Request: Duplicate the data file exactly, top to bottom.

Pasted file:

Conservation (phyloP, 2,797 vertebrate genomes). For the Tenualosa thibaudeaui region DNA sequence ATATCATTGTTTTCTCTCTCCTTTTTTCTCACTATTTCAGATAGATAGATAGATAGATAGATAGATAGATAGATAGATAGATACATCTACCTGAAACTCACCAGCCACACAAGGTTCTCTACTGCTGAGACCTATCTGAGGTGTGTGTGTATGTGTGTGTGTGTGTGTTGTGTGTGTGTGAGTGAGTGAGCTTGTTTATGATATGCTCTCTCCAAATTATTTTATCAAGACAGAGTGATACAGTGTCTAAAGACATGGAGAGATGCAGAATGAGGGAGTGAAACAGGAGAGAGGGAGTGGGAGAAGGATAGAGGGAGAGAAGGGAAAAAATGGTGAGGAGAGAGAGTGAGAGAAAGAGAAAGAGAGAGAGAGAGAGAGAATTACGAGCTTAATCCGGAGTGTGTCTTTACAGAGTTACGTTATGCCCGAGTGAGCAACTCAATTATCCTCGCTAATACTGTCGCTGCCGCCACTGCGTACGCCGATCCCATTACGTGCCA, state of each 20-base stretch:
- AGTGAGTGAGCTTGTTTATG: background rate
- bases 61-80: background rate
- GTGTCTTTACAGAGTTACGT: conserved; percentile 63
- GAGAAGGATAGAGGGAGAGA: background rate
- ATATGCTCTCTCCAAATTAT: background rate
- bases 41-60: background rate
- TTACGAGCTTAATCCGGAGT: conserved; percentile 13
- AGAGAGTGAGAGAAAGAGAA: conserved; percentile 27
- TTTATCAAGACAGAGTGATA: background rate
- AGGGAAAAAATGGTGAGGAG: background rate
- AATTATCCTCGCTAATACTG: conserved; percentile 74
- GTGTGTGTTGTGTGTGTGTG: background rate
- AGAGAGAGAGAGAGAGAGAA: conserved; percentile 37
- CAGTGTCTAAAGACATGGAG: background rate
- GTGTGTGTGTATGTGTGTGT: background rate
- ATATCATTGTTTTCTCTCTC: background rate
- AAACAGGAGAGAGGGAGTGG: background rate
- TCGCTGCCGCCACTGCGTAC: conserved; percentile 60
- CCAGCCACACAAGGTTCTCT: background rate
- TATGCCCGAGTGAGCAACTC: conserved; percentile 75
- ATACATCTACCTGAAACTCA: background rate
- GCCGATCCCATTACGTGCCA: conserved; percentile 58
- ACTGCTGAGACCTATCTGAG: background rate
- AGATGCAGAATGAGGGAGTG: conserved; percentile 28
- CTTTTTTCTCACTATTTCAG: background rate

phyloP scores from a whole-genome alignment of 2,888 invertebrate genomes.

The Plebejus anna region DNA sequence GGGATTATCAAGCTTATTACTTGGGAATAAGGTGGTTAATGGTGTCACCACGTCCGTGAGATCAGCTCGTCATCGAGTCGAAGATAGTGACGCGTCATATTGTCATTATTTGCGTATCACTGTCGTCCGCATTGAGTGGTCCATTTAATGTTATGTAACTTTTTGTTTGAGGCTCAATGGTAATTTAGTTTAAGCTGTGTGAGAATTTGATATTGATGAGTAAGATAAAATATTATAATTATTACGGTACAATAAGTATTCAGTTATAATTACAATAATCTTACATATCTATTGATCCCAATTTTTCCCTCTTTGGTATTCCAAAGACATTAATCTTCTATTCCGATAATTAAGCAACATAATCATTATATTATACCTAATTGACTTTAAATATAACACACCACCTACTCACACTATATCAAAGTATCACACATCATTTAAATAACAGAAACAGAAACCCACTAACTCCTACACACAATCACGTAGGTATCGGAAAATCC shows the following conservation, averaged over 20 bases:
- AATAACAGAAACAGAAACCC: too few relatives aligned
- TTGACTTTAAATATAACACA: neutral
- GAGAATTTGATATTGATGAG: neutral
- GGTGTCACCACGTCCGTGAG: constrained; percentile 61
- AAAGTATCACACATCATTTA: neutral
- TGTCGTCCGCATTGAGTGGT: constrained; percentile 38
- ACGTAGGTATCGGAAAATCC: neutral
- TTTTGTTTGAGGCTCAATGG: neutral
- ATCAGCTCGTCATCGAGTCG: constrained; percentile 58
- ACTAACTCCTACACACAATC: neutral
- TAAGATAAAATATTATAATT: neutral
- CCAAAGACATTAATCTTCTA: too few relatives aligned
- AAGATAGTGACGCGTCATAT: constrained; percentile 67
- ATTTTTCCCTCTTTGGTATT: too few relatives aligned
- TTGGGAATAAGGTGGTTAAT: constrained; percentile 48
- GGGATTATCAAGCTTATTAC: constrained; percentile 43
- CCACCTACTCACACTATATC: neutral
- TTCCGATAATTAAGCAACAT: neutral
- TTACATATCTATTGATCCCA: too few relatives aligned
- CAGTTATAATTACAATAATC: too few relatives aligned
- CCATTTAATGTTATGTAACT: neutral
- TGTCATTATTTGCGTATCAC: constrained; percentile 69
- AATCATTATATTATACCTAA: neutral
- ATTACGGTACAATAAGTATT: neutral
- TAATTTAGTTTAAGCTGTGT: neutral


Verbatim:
Conservation (phyloP, 2,797 vertebrate genomes). For the Tenualosa thibaudeaui region DNA sequence ATATCATTGTTTTCTCTCTCCTTTTTTCTCACTATTTCAGATAGATAGATAGATAGATAGATAGATAGATAGATAGATAGATACATCTACCTGAAACTCACCAGCCACACAAGGTTCTCTACTGCTGAGACCTATCTGAGGTGTGTGTGTATGTGTGTGTGTGTGTGTTGTGTGTGTGTGAGTGAGTGAGCTTGTTTATGATATGCTCTCTCCAAATTATTTTATCAAGACAGAGTGATACAGTGTCTAAAGACATGGAGAGATGCAGAATGAGGGAGTGAAACAGGAGAGAGGGAGTGGGAGAAGGATAGAGGGAGAGAAGGGAAAAAATGGTGAGGAGAGAGAGTGAGAGAAAGAGAAAGAGAGAGAGAGAGAGAGAATTACGAGCTTAATCCGGAGTGTGTCTTTACAGAGTTACGTTATGCCCGAGTGAGCAACTCAATTATCCTCGCTAATACTGTCGCTGCCGCCACTGCGTACGCCGATCCCATTACGTGCCA, state of each 20-base stretch:
- AGTGAGTGAGCTTGTTTATG: background rate
- bases 61-80: background rate
- GTGTCTTTACAGAGTTACGT: conserved; percentile 63
- GAGAAGGATAGAGGGAGAGA: background rate
- ATATGCTCTCTCCAAATTAT: background rate
- bases 41-60: background rate
- TTACGAGCTTAATCCGGAGT: conserved; percentile 13
- AGAGAGTGAGAGAAAGAGAA: conserved; percentile 27
- TTTATCAAGACAGAGTGATA: background rate
- AGGGAAAAAATGGTGAGGAG: background rate
- AATTATCCTCGCTAATACTG: conserved; percentile 74
- GTGTGTGTTGTGTGTGTGTG: background rate
- AGAGAGAGAGAGAGAGAGAA: conserved; percentile 37
- CAGTGTCTAAAGACATGGAG: background rate
- GTGTGTGTGTATGTGTGTGT: background rate
- ATATCATTGTTTTCTCTCTC: background rate
- AAACAGGAGAGAGGGAGTGG: background rate
- TCGCTGCCGCCACTGCGTAC: conserved; percentile 60
- CCAGCCACACAAGGTTCTCT: background rate
- TATGCCCGAGTGAGCAACTC: conserved; percentile 75
- ATACATCTACCTGAAACTCA: background rate
- GCCGATCCCATTACGTGCCA: conserved; percentile 58
- ACTGCTGAGACCTATCTGAG: background rate
- AGATGCAGAATGAGGGAGTG: conserved; percentile 28
- CTTTTTTCTCACTATTTCAG: background rate

phyloP scores from a whole-genome alignment of 2,888 invertebrate genomes.

The Plebejus anna region DNA sequence GGGATTATCAAGCTTATTACTTGGGAATAAGGTGGTTAATGGTGTCACCACGTCCGTGAGATCAGCTCGTCATCGAGTCGAAGATAGTGACGCGTCATATTGTCATTATTTGCGTATCACTGTCGTCCGCATTGAGTGGTCCATTTAATGTTATGTAACTTTTTGTTTGAGGCTCAATGGTAATTTAGTTTAAGCTGTGTGAGAATTTGATATTGATGAGTAAGATAAAATATTATAATTATTACGGTACAATAAGTATTCAGTTATAATTACAATAATCTTACATATCTATTGATCCCAATTTTTCCCTCTTTGGTATTCCAAAGACATTAATCTTCTATTCCGATAATTAAGCAACATAATCATTATATTATACCTAATTGACTTTAAATATAACACACCACCTACTCACACTATATCAAAGTATCACACATCATTTAAATAACAGAAACAGAAACCCACTAACTCCTACACACAATCACGTAGGTATCGGAAAATCC shows the following conservation, averaged over 20 bases:
- AATAACAGAAACAGAAACCC: too few relatives aligned
- TTGACTTTAAATATAACACA: neutral
- GAGAATTTGATATTGATGAG: neutral
- GGTGTCACCACGTCCGTGAG: constrained; percentile 61
- AAAGTATCACACATCATTTA: neutral
- TGTCGTCCGCATTGAGTGGT: constrained; percentile 38
- ACGTAGGTATCGGAAAATCC: neutral
- TTTTGTTTGAGGCTCAATGG: neutral
- ATCAGCTCGTCATCGAGTCG: constrained; percentile 58
- ACTAACTCCTACACACAATC: neutral
- TAAGATAAAATATTATAATT: neutral
- CCAAAGACATTAATCTTCTA: too few relatives aligned
- AAGATAGTGACGCGTCATAT: constrained; percentile 67
- ATTTTTCCCTCTTTGGTATT: too few relatives aligned
- TTGGGAATAAGGTGGTTAAT: constrained; percentile 48
- GGGATTATCAAGCTTATTAC: constrained; percentile 43
- CCACCTACTCACACTATATC: neutral
- TTCCGATAATTAAGCAACAT: neutral
- TTACATATCTATTGATCCCA: too few relatives aligned
- CAGTTATAATTACAATAATC: too few relatives aligned
- CCATTTAATGTTATGTAACT: neutral
- TGTCATTATTTGCGTATCAC: constrained; percentile 69
- AATCATTATATTATACCTAA: neutral
- ATTACGGTACAATAAGTATT: neutral
- TAATTTAGTTTAAGCTGTGT: neutral